Without medical intervention, the expected outcomes for fetuses diagnosed with CHAOS can be divided into thirds.
One third of the fetuses will develop progressive nonimmune hydrops and die in utero.
One third of the fetuses will have spontaneous perforation through the tracheal or laryngeal atresia, or less commonly, experience decompression through a fistula (abnormal passageway) in the area of the trachea and esophagus (the tube that branches off the trachea and carries food to the stomach).
One third will have stable hydrops, tolerating it reasonably well until 30 to 32 weeks of gestation, when preterm labor or fetal distress will likely develop. At that point, an EXIT procedure can be performed.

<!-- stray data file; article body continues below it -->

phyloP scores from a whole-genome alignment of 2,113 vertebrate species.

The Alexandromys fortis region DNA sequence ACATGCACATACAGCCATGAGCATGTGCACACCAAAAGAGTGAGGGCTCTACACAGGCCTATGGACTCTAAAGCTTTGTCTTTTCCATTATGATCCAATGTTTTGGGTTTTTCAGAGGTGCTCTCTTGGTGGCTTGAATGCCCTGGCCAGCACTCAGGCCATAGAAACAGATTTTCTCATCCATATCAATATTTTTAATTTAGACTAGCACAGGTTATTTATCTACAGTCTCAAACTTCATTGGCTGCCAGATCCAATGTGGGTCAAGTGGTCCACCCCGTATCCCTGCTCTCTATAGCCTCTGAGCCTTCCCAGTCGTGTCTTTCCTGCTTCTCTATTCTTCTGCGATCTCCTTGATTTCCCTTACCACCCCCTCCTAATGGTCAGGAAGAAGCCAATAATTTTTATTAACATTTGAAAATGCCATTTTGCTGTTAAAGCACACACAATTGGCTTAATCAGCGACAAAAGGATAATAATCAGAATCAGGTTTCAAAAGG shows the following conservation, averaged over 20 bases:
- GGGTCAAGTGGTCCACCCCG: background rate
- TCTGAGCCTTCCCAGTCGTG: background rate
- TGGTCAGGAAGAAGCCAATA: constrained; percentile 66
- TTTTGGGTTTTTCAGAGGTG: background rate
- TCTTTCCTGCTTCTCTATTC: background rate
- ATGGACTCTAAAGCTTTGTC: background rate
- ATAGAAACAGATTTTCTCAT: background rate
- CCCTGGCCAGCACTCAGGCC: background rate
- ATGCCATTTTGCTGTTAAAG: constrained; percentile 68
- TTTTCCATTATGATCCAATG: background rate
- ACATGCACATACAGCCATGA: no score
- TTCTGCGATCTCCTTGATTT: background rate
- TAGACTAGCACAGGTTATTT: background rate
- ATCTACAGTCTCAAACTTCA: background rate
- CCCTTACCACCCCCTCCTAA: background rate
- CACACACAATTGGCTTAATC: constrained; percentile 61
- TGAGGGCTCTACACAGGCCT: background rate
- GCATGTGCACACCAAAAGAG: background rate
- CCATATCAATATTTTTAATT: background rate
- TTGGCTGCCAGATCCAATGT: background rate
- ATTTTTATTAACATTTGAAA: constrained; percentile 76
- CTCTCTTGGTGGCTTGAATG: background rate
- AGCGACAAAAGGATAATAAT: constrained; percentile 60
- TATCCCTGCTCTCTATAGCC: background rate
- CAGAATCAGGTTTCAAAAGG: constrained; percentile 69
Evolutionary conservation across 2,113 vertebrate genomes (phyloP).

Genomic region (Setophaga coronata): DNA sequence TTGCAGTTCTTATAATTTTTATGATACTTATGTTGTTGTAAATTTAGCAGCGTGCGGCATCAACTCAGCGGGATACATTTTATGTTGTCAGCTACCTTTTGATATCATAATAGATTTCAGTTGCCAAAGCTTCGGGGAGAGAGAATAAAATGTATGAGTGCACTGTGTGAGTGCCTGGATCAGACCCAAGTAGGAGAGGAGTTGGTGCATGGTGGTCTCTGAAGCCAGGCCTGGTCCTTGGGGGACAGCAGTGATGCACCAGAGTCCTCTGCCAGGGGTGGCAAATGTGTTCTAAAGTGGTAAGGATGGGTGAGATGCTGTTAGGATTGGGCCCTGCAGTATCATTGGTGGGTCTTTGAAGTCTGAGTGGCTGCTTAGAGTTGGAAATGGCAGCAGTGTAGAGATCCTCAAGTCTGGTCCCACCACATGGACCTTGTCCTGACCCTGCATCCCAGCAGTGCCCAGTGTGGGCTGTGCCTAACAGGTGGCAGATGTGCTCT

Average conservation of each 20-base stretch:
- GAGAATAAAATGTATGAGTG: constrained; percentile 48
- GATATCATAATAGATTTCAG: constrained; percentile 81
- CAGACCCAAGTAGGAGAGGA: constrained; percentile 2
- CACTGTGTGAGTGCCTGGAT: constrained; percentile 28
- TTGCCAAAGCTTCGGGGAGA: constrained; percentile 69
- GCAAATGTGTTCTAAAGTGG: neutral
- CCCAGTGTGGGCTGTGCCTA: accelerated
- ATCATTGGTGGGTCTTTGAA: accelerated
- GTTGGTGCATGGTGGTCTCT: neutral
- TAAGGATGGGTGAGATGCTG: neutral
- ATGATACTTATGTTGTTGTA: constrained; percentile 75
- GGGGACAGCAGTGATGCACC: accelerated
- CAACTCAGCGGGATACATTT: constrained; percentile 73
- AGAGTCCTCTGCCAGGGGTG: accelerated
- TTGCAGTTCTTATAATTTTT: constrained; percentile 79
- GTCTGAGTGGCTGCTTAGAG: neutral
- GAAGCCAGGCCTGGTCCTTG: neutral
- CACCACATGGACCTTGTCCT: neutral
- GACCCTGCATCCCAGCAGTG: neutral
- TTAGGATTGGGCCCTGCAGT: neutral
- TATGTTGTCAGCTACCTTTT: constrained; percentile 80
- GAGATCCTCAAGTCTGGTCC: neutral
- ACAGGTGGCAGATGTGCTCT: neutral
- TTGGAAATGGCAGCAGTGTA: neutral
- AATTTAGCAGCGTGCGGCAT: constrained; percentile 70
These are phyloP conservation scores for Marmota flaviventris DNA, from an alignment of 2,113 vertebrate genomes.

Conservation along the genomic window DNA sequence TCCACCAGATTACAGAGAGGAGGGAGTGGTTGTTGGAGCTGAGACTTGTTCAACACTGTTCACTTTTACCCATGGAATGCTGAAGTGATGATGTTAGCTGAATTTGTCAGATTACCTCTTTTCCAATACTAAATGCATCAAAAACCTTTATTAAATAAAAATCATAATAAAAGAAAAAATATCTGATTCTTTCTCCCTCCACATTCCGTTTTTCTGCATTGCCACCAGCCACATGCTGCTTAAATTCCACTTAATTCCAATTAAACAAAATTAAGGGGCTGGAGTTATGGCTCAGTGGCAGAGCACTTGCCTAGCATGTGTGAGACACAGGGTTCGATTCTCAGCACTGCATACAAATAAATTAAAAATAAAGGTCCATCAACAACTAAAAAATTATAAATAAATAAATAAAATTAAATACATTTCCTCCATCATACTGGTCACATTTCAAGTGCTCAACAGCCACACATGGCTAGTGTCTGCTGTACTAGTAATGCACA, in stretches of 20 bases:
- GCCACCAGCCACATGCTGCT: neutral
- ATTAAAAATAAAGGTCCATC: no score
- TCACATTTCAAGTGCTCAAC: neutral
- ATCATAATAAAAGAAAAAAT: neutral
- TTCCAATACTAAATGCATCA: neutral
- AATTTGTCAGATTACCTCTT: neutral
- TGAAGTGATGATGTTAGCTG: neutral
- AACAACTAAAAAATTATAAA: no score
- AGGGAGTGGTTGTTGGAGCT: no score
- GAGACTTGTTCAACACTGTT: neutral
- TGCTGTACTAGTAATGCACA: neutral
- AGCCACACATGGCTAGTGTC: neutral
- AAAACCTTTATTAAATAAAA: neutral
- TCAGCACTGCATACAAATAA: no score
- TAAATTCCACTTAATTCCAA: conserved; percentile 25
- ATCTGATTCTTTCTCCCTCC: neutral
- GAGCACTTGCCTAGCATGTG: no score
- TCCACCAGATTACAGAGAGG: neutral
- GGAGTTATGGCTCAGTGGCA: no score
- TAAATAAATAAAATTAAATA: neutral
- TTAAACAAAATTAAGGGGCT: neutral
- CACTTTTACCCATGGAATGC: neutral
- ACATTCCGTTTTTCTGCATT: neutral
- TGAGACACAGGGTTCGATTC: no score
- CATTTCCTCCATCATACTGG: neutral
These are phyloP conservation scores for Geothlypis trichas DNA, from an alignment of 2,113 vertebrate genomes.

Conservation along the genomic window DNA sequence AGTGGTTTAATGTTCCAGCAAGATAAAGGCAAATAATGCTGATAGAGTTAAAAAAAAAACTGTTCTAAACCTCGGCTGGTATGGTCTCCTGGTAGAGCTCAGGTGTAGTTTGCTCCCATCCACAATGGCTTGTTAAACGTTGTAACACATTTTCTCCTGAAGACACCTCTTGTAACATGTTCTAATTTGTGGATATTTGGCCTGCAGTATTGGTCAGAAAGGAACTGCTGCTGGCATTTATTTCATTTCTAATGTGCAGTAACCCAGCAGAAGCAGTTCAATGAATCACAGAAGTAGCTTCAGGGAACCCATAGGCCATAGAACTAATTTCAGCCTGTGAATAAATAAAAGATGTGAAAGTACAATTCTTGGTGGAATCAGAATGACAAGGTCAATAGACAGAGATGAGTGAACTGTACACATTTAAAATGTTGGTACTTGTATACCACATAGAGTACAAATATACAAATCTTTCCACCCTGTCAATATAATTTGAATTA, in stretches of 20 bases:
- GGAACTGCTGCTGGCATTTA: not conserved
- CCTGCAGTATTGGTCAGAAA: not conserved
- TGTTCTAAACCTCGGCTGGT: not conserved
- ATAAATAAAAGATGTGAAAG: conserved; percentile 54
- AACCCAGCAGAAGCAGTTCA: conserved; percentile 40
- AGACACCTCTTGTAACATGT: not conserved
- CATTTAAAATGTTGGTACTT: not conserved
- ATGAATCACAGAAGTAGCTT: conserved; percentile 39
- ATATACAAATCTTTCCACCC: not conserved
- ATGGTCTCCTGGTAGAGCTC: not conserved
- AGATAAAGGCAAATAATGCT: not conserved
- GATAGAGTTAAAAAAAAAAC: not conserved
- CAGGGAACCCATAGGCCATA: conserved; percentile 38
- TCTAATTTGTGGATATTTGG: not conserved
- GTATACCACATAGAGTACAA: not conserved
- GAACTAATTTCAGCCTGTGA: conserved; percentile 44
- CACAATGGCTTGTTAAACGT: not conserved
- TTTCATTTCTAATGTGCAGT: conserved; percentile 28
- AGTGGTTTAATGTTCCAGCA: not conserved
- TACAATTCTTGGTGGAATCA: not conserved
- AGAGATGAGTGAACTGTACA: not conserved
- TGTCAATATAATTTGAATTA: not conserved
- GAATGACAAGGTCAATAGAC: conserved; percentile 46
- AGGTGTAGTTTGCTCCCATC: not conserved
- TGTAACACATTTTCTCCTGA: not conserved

A fetus diagnosed in the third trimester with CHAOS but without associated anomalies or hydrops likely has incomplete airway obstruction and will do well until delivery by the EXIT procedure. Laryngoscopy, bronchoscopy and tracheostomy will be required immediately before delivery, so the fetus needs to be managed by the EXIT procedure to secure the airway while being maintained on placental support.
There is little information regarding the long-term outcome for children affected with CHAOS. In cases of simple laryngeal cyst or web, normal laryngeal function can be anticipated. The outcome in cases of more significant laryngeal malformation is less certain regarding voice and the ability to have the tracheostomy closed. Because infants with CHAOS have not survived until recently, our information on long-term outcome is limited.